In preparing to write this article, I found several pieces of research detailing the similarities between drunk driving and cell phone use while driving. The first research I found was from the following site detailing the similarities between the two:

It is important to keep in mind that this research was done in 2006, long before the advent of our modern smart phones, which can be even more of a distraction with their ease of access to the internet, social media, email and other applications.

As the charts above indicate, drunk drivers were applying greater force to their vehicles’ brakes, when necessary, as compared to cell phone users (slower to apply their brakes). Based on the research conducted, cell phone drivers showed delayed responses to events while driving and were more likely to be involved in an accident than drunk drivers. This is a disturbing fact, especially considering the fact that there are far more people driving while using a cell phone than people driving while drunk during the day, when a surveyor is more likely to be in the street. This research also indicated that drivers using cell phones had slower reaction times and were involved in more accidents than drunk drivers. As I indicated previously, this research was performed in 2006 when cell phones were primarily used for phone calls and text messaging wasn’t nearly as prevalent.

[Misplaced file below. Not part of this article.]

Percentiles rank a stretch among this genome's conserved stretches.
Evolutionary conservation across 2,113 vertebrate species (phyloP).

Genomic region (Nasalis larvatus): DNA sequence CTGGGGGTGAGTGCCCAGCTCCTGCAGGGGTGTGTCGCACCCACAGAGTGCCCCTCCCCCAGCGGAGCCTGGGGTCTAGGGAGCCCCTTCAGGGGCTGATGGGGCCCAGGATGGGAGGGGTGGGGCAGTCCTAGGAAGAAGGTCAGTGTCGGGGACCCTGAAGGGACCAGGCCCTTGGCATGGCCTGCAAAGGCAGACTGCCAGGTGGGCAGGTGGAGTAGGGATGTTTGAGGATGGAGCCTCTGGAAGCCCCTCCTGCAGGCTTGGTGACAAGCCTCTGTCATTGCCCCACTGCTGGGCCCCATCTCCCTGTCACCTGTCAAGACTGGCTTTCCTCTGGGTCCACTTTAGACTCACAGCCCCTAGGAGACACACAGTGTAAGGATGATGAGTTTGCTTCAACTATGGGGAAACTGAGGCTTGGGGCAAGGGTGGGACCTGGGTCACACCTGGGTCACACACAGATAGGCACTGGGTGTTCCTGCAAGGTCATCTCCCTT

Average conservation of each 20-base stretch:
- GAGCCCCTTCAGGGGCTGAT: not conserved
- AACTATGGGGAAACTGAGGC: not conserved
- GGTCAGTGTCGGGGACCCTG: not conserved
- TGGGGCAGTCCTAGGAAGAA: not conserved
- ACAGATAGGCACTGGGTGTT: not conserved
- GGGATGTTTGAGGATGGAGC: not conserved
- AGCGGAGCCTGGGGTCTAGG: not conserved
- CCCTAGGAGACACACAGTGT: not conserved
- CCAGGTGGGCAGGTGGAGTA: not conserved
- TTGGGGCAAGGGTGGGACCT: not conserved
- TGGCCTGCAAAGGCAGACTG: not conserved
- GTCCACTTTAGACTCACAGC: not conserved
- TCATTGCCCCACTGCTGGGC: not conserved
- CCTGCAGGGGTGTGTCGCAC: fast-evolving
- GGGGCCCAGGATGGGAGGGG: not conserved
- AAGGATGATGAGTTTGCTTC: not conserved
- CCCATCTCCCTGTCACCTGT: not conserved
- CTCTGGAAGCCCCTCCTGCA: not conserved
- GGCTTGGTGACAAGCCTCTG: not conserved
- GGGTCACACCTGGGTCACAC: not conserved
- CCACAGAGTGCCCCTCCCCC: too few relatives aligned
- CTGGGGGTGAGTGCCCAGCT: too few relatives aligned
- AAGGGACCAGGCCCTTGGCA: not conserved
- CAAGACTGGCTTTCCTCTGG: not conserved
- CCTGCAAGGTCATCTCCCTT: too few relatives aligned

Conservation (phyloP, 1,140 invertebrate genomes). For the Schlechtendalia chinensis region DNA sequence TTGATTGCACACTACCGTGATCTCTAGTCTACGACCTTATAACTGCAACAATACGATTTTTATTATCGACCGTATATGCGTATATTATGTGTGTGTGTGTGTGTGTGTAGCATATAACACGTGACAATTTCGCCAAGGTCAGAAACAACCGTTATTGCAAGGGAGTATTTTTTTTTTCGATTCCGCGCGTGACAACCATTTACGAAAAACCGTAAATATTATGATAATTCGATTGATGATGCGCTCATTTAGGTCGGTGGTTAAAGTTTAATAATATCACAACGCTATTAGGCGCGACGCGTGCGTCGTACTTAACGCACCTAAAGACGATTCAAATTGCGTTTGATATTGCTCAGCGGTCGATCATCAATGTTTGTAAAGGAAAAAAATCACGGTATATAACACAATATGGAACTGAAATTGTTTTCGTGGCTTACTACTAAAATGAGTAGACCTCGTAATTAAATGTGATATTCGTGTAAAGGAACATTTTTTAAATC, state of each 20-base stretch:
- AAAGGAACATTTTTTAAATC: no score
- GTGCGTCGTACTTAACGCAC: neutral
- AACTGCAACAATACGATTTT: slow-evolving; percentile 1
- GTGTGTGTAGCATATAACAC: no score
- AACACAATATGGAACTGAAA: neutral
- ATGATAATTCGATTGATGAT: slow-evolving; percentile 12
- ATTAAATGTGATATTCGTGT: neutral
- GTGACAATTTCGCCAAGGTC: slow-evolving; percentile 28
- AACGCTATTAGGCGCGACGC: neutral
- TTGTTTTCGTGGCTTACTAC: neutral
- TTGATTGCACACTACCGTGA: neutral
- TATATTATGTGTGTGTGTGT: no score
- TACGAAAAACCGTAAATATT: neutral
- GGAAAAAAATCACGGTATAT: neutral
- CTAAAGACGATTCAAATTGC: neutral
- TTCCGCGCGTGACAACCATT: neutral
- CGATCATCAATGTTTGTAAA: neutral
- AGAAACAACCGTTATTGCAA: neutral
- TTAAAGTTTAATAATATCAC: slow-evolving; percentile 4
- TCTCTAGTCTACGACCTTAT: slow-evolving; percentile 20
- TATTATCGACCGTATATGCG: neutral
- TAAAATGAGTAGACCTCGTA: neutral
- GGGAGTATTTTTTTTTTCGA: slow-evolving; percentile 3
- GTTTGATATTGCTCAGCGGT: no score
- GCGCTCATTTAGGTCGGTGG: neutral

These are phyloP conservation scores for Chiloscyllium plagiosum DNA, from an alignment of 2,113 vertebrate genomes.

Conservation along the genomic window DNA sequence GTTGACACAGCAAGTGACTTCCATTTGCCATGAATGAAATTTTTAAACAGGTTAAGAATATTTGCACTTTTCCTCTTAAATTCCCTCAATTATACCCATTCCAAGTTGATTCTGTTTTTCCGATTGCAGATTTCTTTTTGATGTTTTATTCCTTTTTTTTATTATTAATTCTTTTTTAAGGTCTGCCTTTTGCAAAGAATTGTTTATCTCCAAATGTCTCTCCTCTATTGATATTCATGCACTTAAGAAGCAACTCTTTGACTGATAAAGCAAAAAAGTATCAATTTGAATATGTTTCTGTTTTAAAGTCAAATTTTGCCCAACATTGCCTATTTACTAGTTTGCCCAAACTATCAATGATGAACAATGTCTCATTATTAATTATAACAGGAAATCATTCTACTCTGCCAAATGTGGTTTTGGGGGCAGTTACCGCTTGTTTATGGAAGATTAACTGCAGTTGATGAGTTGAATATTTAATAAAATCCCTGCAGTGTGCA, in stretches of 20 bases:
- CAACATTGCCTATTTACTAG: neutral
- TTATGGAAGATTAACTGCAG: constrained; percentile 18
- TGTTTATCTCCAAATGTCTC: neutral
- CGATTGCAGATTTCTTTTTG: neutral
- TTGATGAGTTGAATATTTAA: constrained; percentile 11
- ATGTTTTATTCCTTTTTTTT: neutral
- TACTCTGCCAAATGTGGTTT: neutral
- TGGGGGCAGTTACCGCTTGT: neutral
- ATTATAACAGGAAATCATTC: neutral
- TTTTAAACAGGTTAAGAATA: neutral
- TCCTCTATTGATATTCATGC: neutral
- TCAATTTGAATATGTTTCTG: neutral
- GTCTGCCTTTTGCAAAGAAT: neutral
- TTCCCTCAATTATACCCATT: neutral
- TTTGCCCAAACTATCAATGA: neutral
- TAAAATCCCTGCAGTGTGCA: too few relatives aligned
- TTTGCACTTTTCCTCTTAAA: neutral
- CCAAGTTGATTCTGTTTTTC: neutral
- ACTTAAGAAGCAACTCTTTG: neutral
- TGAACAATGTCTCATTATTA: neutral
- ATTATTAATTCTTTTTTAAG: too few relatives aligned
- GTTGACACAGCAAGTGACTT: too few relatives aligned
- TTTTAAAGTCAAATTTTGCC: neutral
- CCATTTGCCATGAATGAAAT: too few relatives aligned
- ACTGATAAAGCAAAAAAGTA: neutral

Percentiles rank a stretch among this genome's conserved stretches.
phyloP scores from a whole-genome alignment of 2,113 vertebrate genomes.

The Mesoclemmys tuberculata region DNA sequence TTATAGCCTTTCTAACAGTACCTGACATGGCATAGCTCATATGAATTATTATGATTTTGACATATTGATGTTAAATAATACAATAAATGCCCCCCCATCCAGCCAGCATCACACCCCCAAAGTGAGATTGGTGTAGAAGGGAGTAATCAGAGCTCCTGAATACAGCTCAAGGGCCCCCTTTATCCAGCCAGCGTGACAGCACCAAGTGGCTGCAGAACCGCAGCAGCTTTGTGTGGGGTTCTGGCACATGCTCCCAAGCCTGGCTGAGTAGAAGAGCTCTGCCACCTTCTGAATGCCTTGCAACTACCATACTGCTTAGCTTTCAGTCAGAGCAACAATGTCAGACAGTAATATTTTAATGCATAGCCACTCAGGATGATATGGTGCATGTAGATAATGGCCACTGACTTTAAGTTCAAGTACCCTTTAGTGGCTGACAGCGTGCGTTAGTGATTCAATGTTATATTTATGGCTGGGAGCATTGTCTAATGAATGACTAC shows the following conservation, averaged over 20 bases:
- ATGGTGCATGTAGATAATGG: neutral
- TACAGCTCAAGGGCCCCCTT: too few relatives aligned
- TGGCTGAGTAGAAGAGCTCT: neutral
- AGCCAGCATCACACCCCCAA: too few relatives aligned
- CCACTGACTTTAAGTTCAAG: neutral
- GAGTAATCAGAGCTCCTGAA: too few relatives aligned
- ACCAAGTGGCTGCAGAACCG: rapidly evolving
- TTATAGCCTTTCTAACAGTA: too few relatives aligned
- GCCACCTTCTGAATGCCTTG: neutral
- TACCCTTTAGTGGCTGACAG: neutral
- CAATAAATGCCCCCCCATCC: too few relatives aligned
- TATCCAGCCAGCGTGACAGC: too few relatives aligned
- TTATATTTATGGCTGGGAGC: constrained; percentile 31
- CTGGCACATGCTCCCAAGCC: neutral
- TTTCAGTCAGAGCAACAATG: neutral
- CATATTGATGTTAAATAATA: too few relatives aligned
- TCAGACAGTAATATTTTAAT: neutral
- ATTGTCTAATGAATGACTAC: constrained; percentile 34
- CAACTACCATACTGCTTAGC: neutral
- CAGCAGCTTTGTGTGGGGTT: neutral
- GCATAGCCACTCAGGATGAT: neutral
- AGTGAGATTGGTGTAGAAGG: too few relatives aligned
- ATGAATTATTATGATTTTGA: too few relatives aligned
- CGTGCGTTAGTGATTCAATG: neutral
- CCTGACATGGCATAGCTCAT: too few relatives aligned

This same 2006 study also indicated that hands-free devices were not any less dangerous than regular cell phone usage.

"Between 2005 and 2012, the number of drunk driving fatalities per person decreased 28%. In the same time period, the percentage of people observed "visibly manipulating" their phones while driving increased a staggering 650%. The number of fatalities caused by distracted driving increased 28% between 2005 and 2008 alone. In 2012, 3,328 Americans died in crashes involving a distracted driver, while 10,322 people were killed in alcohol-related crashes."

As you can see from the quote above, instances of distracted driving that contribute to fatalities have increased at the same rate that drunken driving fatalities have decreased.

California Fines for Using a Cell Phone While Driving
While fines and other penalties for driving while using a cell phone have increased over the years, it does not appear that is has stemmed their actual usage with drivers. California fines for using a cell phone while driving are relatively low with $20 for the first offense and $50 for each subsequent offense. These fines don’t do much to stem the use of cell phones while driving.